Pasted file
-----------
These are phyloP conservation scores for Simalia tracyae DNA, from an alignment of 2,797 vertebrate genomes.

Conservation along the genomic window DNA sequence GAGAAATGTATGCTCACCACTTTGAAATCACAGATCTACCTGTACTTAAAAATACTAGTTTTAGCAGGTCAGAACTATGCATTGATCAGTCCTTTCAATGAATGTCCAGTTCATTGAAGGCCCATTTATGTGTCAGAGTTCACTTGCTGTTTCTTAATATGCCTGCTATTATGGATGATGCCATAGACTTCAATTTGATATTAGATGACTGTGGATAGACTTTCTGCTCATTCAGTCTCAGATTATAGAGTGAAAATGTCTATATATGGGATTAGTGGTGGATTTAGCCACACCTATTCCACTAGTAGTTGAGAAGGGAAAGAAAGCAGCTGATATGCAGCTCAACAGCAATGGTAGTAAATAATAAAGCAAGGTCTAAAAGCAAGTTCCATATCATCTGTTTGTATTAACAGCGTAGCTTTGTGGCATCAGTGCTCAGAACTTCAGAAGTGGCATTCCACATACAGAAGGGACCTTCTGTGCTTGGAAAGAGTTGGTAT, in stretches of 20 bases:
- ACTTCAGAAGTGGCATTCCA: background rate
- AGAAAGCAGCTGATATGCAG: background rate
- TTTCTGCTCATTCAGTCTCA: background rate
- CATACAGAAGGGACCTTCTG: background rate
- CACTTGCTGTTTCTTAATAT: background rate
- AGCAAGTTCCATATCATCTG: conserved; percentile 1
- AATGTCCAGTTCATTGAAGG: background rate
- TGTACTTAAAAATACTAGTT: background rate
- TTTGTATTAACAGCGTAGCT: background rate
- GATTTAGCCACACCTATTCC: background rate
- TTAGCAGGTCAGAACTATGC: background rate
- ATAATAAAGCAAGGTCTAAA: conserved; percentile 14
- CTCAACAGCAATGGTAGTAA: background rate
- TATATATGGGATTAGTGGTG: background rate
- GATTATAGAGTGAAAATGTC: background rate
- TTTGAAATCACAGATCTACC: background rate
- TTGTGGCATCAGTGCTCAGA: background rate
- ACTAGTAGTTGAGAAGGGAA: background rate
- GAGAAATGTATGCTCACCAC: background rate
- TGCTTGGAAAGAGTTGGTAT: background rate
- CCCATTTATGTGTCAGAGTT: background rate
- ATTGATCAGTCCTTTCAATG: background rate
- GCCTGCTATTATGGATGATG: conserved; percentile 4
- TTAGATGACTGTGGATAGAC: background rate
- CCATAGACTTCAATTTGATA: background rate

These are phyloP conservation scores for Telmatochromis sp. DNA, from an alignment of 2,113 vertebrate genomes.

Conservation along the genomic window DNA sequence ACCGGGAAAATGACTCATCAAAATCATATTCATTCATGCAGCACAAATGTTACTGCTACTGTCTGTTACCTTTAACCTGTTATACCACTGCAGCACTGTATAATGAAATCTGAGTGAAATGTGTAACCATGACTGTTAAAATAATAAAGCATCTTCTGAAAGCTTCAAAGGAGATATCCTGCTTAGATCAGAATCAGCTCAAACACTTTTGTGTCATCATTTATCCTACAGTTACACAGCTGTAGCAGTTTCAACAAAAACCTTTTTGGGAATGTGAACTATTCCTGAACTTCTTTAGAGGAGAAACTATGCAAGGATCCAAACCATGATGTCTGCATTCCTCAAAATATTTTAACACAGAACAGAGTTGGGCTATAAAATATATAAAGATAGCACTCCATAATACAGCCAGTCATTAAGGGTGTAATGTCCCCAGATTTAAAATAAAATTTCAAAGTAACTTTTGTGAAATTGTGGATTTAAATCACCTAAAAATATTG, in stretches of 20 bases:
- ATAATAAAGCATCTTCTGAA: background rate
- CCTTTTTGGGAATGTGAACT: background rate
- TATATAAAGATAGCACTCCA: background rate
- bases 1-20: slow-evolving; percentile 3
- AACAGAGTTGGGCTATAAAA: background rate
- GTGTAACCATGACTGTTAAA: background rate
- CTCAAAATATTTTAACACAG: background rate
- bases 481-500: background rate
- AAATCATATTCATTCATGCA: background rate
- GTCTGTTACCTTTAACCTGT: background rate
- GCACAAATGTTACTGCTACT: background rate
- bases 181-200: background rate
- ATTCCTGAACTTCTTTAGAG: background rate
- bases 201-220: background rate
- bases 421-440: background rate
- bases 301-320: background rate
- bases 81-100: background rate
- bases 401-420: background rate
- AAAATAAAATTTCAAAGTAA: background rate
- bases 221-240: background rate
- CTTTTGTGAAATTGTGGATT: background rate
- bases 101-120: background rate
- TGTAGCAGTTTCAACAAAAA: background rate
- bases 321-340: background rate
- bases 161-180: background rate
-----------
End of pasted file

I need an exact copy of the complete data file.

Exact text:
These are phyloP conservation scores for Simalia tracyae DNA, from an alignment of 2,797 vertebrate genomes.

Conservation along the genomic window DNA sequence GAGAAATGTATGCTCACCACTTTGAAATCACAGATCTACCTGTACTTAAAAATACTAGTTTTAGCAGGTCAGAACTATGCATTGATCAGTCCTTTCAATGAATGTCCAGTTCATTGAAGGCCCATTTATGTGTCAGAGTTCACTTGCTGTTTCTTAATATGCCTGCTATTATGGATGATGCCATAGACTTCAATTTGATATTAGATGACTGTGGATAGACTTTCTGCTCATTCAGTCTCAGATTATAGAGTGAAAATGTCTATATATGGGATTAGTGGTGGATTTAGCCACACCTATTCCACTAGTAGTTGAGAAGGGAAAGAAAGCAGCTGATATGCAGCTCAACAGCAATGGTAGTAAATAATAAAGCAAGGTCTAAAAGCAAGTTCCATATCATCTGTTTGTATTAACAGCGTAGCTTTGTGGCATCAGTGCTCAGAACTTCAGAAGTGGCATTCCACATACAGAAGGGACCTTCTGTGCTTGGAAAGAGTTGGTAT, in stretches of 20 bases:
- ACTTCAGAAGTGGCATTCCA: background rate
- AGAAAGCAGCTGATATGCAG: background rate
- TTTCTGCTCATTCAGTCTCA: background rate
- CATACAGAAGGGACCTTCTG: background rate
- CACTTGCTGTTTCTTAATAT: background rate
- AGCAAGTTCCATATCATCTG: conserved; percentile 1
- AATGTCCAGTTCATTGAAGG: background rate
- TGTACTTAAAAATACTAGTT: background rate
- TTTGTATTAACAGCGTAGCT: background rate
- GATTTAGCCACACCTATTCC: background rate
- TTAGCAGGTCAGAACTATGC: background rate
- ATAATAAAGCAAGGTCTAAA: conserved; percentile 14
- CTCAACAGCAATGGTAGTAA: background rate
- TATATATGGGATTAGTGGTG: background rate
- GATTATAGAGTGAAAATGTC: background rate
- TTTGAAATCACAGATCTACC: background rate
- TTGTGGCATCAGTGCTCAGA: background rate
- ACTAGTAGTTGAGAAGGGAA: background rate
- GAGAAATGTATGCTCACCAC: background rate
- TGCTTGGAAAGAGTTGGTAT: background rate
- CCCATTTATGTGTCAGAGTT: background rate
- ATTGATCAGTCCTTTCAATG: background rate
- GCCTGCTATTATGGATGATG: conserved; percentile 4
- TTAGATGACTGTGGATAGAC: background rate
- CCATAGACTTCAATTTGATA: background rate

These are phyloP conservation scores for Telmatochromis sp. DNA, from an alignment of 2,113 vertebrate genomes.

Conservation along the genomic window DNA sequence ACCGGGAAAATGACTCATCAAAATCATATTCATTCATGCAGCACAAATGTTACTGCTACTGTCTGTTACCTTTAACCTGTTATACCACTGCAGCACTGTATAATGAAATCTGAGTGAAATGTGTAACCATGACTGTTAAAATAATAAAGCATCTTCTGAAAGCTTCAAAGGAGATATCCTGCTTAGATCAGAATCAGCTCAAACACTTTTGTGTCATCATTTATCCTACAGTTACACAGCTGTAGCAGTTTCAACAAAAACCTTTTTGGGAATGTGAACTATTCCTGAACTTCTTTAGAGGAGAAACTATGCAAGGATCCAAACCATGATGTCTGCATTCCTCAAAATATTTTAACACAGAACAGAGTTGGGCTATAAAATATATAAAGATAGCACTCCATAATACAGCCAGTCATTAAGGGTGTAATGTCCCCAGATTTAAAATAAAATTTCAAAGTAACTTTTGTGAAATTGTGGATTTAAATCACCTAAAAATATTG, in stretches of 20 bases:
- ATAATAAAGCATCTTCTGAA: background rate
- CCTTTTTGGGAATGTGAACT: background rate
- TATATAAAGATAGCACTCCA: background rate
- bases 1-20: slow-evolving; percentile 3
- AACAGAGTTGGGCTATAAAA: background rate
- GTGTAACCATGACTGTTAAA: background rate
- CTCAAAATATTTTAACACAG: background rate
- bases 481-500: background rate
- AAATCATATTCATTCATGCA: background rate
- GTCTGTTACCTTTAACCTGT: background rate
- GCACAAATGTTACTGCTACT: background rate
- bases 181-200: background rate
- ATTCCTGAACTTCTTTAGAG: background rate
- bases 201-220: background rate
- bases 421-440: background rate
- bases 301-320: background rate
- bases 81-100: background rate
- bases 401-420: background rate
- AAAATAAAATTTCAAAGTAA: background rate
- bases 221-240: background rate
- CTTTTGTGAAATTGTGGATT: background rate
- bases 101-120: background rate
- TGTAGCAGTTTCAACAAAAA: background rate
- bases 321-340: background rate
- bases 161-180: background rate